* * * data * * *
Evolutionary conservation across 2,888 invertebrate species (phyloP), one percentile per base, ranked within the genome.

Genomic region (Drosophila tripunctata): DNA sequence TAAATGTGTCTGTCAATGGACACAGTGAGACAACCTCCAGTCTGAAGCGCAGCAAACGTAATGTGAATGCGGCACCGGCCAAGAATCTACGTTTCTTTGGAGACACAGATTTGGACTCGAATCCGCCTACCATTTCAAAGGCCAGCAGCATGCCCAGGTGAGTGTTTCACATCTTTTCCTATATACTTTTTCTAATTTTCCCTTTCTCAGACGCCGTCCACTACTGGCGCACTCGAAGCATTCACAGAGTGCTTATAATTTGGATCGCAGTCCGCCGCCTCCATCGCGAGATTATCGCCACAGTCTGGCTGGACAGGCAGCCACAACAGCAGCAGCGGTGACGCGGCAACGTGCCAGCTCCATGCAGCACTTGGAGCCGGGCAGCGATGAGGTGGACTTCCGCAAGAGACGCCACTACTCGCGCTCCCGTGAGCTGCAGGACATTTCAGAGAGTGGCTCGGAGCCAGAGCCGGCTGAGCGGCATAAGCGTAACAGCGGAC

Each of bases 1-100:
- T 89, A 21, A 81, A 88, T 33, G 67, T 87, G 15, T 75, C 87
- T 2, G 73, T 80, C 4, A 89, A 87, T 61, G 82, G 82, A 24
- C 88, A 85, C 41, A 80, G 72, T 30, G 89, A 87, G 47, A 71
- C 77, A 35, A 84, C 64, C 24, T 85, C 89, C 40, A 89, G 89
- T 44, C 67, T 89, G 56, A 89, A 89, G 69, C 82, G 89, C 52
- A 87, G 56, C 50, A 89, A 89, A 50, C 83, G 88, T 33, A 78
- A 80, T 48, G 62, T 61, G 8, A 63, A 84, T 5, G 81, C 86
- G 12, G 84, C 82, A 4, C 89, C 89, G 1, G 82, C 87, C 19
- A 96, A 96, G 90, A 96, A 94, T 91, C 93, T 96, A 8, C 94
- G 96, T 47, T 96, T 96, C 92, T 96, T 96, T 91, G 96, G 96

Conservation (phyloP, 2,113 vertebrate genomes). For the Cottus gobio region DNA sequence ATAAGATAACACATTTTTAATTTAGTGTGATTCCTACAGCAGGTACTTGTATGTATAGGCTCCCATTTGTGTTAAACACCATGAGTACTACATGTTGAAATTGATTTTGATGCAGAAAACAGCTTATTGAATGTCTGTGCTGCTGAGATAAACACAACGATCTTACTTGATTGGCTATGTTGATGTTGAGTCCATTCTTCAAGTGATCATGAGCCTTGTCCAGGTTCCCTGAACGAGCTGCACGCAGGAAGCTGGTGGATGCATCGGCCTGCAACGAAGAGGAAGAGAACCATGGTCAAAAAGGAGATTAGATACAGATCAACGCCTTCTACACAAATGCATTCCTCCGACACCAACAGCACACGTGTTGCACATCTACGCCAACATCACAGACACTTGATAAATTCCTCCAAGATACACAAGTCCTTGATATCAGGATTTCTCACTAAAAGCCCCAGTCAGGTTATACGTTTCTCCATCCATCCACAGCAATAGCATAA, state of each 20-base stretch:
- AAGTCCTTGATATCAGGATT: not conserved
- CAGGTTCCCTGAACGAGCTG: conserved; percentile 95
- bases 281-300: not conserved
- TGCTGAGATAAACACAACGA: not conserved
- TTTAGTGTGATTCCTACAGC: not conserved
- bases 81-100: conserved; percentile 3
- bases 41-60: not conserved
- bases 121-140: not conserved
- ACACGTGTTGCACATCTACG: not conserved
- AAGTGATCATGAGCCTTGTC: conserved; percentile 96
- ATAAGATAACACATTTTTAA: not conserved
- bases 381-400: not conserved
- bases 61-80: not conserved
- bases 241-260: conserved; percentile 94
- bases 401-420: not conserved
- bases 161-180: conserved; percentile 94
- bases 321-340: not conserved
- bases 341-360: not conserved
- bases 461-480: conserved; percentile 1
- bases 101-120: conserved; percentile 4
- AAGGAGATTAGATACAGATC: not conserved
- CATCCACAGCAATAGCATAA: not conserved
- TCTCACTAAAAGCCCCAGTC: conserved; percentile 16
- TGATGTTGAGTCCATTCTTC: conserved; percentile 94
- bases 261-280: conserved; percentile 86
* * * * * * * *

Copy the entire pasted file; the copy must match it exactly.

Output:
Evolutionary conservation across 2,888 invertebrate species (phyloP), one percentile per base, ranked within the genome.

Genomic region (Drosophila tripunctata): DNA sequence TAAATGTGTCTGTCAATGGACACAGTGAGACAACCTCCAGTCTGAAGCGCAGCAAACGTAATGTGAATGCGGCACCGGCCAAGAATCTACGTTTCTTTGGAGACACAGATTTGGACTCGAATCCGCCTACCATTTCAAAGGCCAGCAGCATGCCCAGGTGAGTGTTTCACATCTTTTCCTATATACTTTTTCTAATTTTCCCTTTCTCAGACGCCGTCCACTACTGGCGCACTCGAAGCATTCACAGAGTGCTTATAATTTGGATCGCAGTCCGCCGCCTCCATCGCGAGATTATCGCCACAGTCTGGCTGGACAGGCAGCCACAACAGCAGCAGCGGTGACGCGGCAACGTGCCAGCTCCATGCAGCACTTGGAGCCGGGCAGCGATGAGGTGGACTTCCGCAAGAGACGCCACTACTCGCGCTCCCGTGAGCTGCAGGACATTTCAGAGAGTGGCTCGGAGCCAGAGCCGGCTGAGCGGCATAAGCGTAACAGCGGAC

Each of bases 1-100:
- T 89, A 21, A 81, A 88, T 33, G 67, T 87, G 15, T 75, C 87
- T 2, G 73, T 80, C 4, A 89, A 87, T 61, G 82, G 82, A 24
- C 88, A 85, C 41, A 80, G 72, T 30, G 89, A 87, G 47, A 71
- C 77, A 35, A 84, C 64, C 24, T 85, C 89, C 40, A 89, G 89
- T 44, C 67, T 89, G 56, A 89, A 89, G 69, C 82, G 89, C 52
- A 87, G 56, C 50, A 89, A 89, A 50, C 83, G 88, T 33, A 78
- A 80, T 48, G 62, T 61, G 8, A 63, A 84, T 5, G 81, C 86
- G 12, G 84, C 82, A 4, C 89, C 89, G 1, G 82, C 87, C 19
- A 96, A 96, G 90, A 96, A 94, T 91, C 93, T 96, A 8, C 94
- G 96, T 47, T 96, T 96, C 92, T 96, T 96, T 91, G 96, G 96

Conservation (phyloP, 2,113 vertebrate genomes). For the Cottus gobio region DNA sequence ATAAGATAACACATTTTTAATTTAGTGTGATTCCTACAGCAGGTACTTGTATGTATAGGCTCCCATTTGTGTTAAACACCATGAGTACTACATGTTGAAATTGATTTTGATGCAGAAAACAGCTTATTGAATGTCTGTGCTGCTGAGATAAACACAACGATCTTACTTGATTGGCTATGTTGATGTTGAGTCCATTCTTCAAGTGATCATGAGCCTTGTCCAGGTTCCCTGAACGAGCTGCACGCAGGAAGCTGGTGGATGCATCGGCCTGCAACGAAGAGGAAGAGAACCATGGTCAAAAAGGAGATTAGATACAGATCAACGCCTTCTACACAAATGCATTCCTCCGACACCAACAGCACACGTGTTGCACATCTACGCCAACATCACAGACACTTGATAAATTCCTCCAAGATACACAAGTCCTTGATATCAGGATTTCTCACTAAAAGCCCCAGTCAGGTTATACGTTTCTCCATCCATCCACAGCAATAGCATAA, state of each 20-base stretch:
- AAGTCCTTGATATCAGGATT: not conserved
- CAGGTTCCCTGAACGAGCTG: conserved; percentile 95
- bases 281-300: not conserved
- TGCTGAGATAAACACAACGA: not conserved
- TTTAGTGTGATTCCTACAGC: not conserved
- bases 81-100: conserved; percentile 3
- bases 41-60: not conserved
- bases 121-140: not conserved
- ACACGTGTTGCACATCTACG: not conserved
- AAGTGATCATGAGCCTTGTC: conserved; percentile 96
- ATAAGATAACACATTTTTAA: not conserved
- bases 381-400: not conserved
- bases 61-80: not conserved
- bases 241-260: conserved; percentile 94
- bases 401-420: not conserved
- bases 161-180: conserved; percentile 94
- bases 321-340: not conserved
- bases 341-360: not conserved
- bases 461-480: conserved; percentile 1
- bases 101-120: conserved; percentile 4
- AAGGAGATTAGATACAGATC: not conserved
- CATCCACAGCAATAGCATAA: not conserved
- TCTCACTAAAAGCCCCAGTC: conserved; percentile 16
- TGATGTTGAGTCCATTCTTC: conserved; percentile 94
- bases 261-280: conserved; percentile 86